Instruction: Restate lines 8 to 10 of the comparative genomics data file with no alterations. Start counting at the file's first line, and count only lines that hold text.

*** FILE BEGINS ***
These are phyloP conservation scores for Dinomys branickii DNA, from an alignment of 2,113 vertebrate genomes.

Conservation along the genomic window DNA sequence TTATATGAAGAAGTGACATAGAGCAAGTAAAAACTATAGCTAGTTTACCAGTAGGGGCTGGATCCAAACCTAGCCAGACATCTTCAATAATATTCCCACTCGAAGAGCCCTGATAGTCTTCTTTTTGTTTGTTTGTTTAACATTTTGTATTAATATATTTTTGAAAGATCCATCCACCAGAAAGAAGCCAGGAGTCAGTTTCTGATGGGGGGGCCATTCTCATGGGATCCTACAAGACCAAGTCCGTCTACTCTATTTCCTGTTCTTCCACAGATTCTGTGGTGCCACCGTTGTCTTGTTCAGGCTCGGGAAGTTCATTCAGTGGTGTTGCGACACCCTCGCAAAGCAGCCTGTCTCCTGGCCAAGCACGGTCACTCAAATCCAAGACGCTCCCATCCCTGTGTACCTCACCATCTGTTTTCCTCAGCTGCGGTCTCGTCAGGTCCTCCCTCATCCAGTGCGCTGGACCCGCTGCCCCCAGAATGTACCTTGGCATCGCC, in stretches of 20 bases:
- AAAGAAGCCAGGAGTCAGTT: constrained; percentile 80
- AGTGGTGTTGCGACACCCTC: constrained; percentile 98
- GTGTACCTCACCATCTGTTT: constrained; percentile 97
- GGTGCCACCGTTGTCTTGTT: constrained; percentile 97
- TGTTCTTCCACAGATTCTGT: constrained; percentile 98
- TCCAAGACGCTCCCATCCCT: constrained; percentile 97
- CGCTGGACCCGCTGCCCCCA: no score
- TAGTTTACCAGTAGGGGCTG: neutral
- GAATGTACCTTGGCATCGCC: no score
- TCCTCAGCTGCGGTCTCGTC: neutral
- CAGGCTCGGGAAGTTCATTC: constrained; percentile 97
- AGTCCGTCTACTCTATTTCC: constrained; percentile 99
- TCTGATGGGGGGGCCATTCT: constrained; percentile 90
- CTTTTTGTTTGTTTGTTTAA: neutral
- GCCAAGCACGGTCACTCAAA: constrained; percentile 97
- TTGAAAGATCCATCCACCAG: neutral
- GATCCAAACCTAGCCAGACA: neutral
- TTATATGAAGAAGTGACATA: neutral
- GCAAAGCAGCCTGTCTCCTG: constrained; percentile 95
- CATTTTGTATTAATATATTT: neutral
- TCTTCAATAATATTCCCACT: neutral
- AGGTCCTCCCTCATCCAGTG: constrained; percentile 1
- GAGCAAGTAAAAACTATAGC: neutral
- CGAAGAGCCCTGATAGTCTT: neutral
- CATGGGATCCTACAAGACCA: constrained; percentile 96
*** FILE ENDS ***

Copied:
- TCCAAGACGCTCCCATCCCT: constrained; percentile 97
- CGCTGGACCCGCTGCCCCCA: no score
- TAGTTTACCAGTAGGGGCTG: neutral